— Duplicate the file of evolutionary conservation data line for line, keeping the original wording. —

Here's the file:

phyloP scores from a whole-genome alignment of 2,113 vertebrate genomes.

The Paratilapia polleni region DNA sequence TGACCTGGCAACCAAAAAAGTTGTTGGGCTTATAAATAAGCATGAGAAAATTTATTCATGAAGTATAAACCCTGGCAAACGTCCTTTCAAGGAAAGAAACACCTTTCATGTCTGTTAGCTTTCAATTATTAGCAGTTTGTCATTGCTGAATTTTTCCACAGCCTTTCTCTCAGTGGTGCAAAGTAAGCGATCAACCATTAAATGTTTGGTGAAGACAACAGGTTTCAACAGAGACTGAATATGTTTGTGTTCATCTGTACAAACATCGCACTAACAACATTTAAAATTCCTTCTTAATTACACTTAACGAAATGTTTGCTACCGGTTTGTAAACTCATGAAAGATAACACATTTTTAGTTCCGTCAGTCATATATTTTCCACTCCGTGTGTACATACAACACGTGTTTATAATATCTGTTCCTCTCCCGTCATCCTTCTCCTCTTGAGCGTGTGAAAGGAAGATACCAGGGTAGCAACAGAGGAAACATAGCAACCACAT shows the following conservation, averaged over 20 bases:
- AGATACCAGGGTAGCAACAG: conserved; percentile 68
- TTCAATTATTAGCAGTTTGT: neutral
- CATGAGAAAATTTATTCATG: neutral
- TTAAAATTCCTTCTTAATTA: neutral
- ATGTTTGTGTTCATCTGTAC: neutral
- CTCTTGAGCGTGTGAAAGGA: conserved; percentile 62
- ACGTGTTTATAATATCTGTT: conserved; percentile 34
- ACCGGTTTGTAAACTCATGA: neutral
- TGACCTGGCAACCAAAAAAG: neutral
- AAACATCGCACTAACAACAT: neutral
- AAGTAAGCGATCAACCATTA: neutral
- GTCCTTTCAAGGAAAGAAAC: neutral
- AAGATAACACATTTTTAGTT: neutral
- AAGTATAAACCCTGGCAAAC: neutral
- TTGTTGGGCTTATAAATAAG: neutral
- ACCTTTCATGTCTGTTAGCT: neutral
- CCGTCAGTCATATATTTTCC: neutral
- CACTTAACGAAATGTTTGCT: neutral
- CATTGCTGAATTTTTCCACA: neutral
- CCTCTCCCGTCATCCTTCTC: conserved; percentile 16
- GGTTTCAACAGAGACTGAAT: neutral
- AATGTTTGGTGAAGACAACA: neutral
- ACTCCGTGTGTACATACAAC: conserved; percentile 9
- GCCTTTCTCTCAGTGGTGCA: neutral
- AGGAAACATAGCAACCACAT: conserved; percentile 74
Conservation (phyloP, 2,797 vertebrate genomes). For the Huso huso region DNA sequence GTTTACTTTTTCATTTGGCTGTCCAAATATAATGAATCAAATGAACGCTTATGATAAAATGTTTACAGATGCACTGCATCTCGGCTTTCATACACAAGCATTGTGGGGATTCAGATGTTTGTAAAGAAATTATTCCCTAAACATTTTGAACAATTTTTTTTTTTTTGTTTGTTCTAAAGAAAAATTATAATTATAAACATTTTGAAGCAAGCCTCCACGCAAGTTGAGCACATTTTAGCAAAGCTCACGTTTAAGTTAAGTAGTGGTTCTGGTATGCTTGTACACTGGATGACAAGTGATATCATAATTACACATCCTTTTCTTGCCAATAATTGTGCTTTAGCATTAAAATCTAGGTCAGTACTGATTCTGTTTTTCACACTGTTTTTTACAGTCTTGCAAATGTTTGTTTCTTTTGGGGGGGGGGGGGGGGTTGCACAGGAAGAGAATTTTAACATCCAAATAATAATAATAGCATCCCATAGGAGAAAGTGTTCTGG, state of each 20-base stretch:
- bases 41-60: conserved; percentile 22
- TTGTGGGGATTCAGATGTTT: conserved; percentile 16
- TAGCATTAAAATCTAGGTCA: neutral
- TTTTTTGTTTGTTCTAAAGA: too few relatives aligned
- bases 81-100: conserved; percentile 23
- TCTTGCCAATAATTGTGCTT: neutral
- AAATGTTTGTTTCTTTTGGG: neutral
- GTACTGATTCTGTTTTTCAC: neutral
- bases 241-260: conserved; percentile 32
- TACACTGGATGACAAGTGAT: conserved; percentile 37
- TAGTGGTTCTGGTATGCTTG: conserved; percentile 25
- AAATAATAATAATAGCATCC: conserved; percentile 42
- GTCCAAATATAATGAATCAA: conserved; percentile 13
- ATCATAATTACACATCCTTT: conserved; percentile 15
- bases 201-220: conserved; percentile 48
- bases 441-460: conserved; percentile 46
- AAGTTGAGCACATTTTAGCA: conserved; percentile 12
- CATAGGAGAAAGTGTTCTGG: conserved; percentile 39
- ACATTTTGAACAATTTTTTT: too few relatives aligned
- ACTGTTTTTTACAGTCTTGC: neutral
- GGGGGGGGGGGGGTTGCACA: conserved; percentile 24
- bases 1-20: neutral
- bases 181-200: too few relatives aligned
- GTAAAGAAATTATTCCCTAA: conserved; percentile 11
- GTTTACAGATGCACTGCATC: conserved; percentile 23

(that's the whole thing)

phyloP scores from a whole-genome alignment of 2,113 vertebrate genomes.

The Paratilapia polleni region DNA sequence TGACCTGGCAACCAAAAAAGTTGTTGGGCTTATAAATAAGCATGAGAAAATTTATTCATGAAGTATAAACCCTGGCAAACGTCCTTTCAAGGAAAGAAACACCTTTCATGTCTGTTAGCTTTCAATTATTAGCAGTTTGTCATTGCTGAATTTTTCCACAGCCTTTCTCTCAGTGGTGCAAAGTAAGCGATCAACCATTAAATGTTTGGTGAAGACAACAGGTTTCAACAGAGACTGAATATGTTTGTGTTCATCTGTACAAACATCGCACTAACAACATTTAAAATTCCTTCTTAATTACACTTAACGAAATGTTTGCTACCGGTTTGTAAACTCATGAAAGATAACACATTTTTAGTTCCGTCAGTCATATATTTTCCACTCCGTGTGTACATACAACACGTGTTTATAATATCTGTTCCTCTCCCGTCATCCTTCTCCTCTTGAGCGTGTGAAAGGAAGATACCAGGGTAGCAACAGAGGAAACATAGCAACCACAT shows the following conservation, averaged over 20 bases:
- AGATACCAGGGTAGCAACAG: conserved; percentile 68
- TTCAATTATTAGCAGTTTGT: neutral
- CATGAGAAAATTTATTCATG: neutral
- TTAAAATTCCTTCTTAATTA: neutral
- ATGTTTGTGTTCATCTGTAC: neutral
- CTCTTGAGCGTGTGAAAGGA: conserved; percentile 62
- ACGTGTTTATAATATCTGTT: conserved; percentile 34
- ACCGGTTTGTAAACTCATGA: neutral
- TGACCTGGCAACCAAAAAAG: neutral
- AAACATCGCACTAACAACAT: neutral
- AAGTAAGCGATCAACCATTA: neutral
- GTCCTTTCAAGGAAAGAAAC: neutral
- AAGATAACACATTTTTAGTT: neutral
- AAGTATAAACCCTGGCAAAC: neutral
- TTGTTGGGCTTATAAATAAG: neutral
- ACCTTTCATGTCTGTTAGCT: neutral
- CCGTCAGTCATATATTTTCC: neutral
- CACTTAACGAAATGTTTGCT: neutral
- CATTGCTGAATTTTTCCACA: neutral
- CCTCTCCCGTCATCCTTCTC: conserved; percentile 16
- GGTTTCAACAGAGACTGAAT: neutral
- AATGTTTGGTGAAGACAACA: neutral
- ACTCCGTGTGTACATACAAC: conserved; percentile 9
- GCCTTTCTCTCAGTGGTGCA: neutral
- AGGAAACATAGCAACCACAT: conserved; percentile 74
Conservation (phyloP, 2,797 vertebrate genomes). For the Huso huso region DNA sequence GTTTACTTTTTCATTTGGCTGTCCAAATATAATGAATCAAATGAACGCTTATGATAAAATGTTTACAGATGCACTGCATCTCGGCTTTCATACACAAGCATTGTGGGGATTCAGATGTTTGTAAAGAAATTATTCCCTAAACATTTTGAACAATTTTTTTTTTTTTGTTTGTTCTAAAGAAAAATTATAATTATAAACATTTTGAAGCAAGCCTCCACGCAAGTTGAGCACATTTTAGCAAAGCTCACGTTTAAGTTAAGTAGTGGTTCTGGTATGCTTGTACACTGGATGACAAGTGATATCATAATTACACATCCTTTTCTTGCCAATAATTGTGCTTTAGCATTAAAATCTAGGTCAGTACTGATTCTGTTTTTCACACTGTTTTTTACAGTCTTGCAAATGTTTGTTTCTTTTGGGGGGGGGGGGGGGGTTGCACAGGAAGAGAATTTTAACATCCAAATAATAATAATAGCATCCCATAGGAGAAAGTGTTCTGG, state of each 20-base stretch:
- bases 41-60: conserved; percentile 22
- TTGTGGGGATTCAGATGTTT: conserved; percentile 16
- TAGCATTAAAATCTAGGTCA: neutral
- TTTTTTGTTTGTTCTAAAGA: too few relatives aligned
- bases 81-100: conserved; percentile 23
- TCTTGCCAATAATTGTGCTT: neutral
- AAATGTTTGTTTCTTTTGGG: neutral
- GTACTGATTCTGTTTTTCAC: neutral
- bases 241-260: conserved; percentile 32
- TACACTGGATGACAAGTGAT: conserved; percentile 37
- TAGTGGTTCTGGTATGCTTG: conserved; percentile 25
- AAATAATAATAATAGCATCC: conserved; percentile 42
- GTCCAAATATAATGAATCAA: conserved; percentile 13
- ATCATAATTACACATCCTTT: conserved; percentile 15
- bases 201-220: conserved; percentile 48
- bases 441-460: conserved; percentile 46
- AAGTTGAGCACATTTTAGCA: conserved; percentile 12
- CATAGGAGAAAGTGTTCTGG: conserved; percentile 39
- ACATTTTGAACAATTTTTTT: too few relatives aligned
- ACTGTTTTTTACAGTCTTGC: neutral
- GGGGGGGGGGGGGTTGCACA: conserved; percentile 24
- bases 1-20: neutral
- bases 181-200: too few relatives aligned
- GTAAAGAAATTATTCCCTAA: conserved; percentile 11
- GTTTACAGATGCACTGCATC: conserved; percentile 23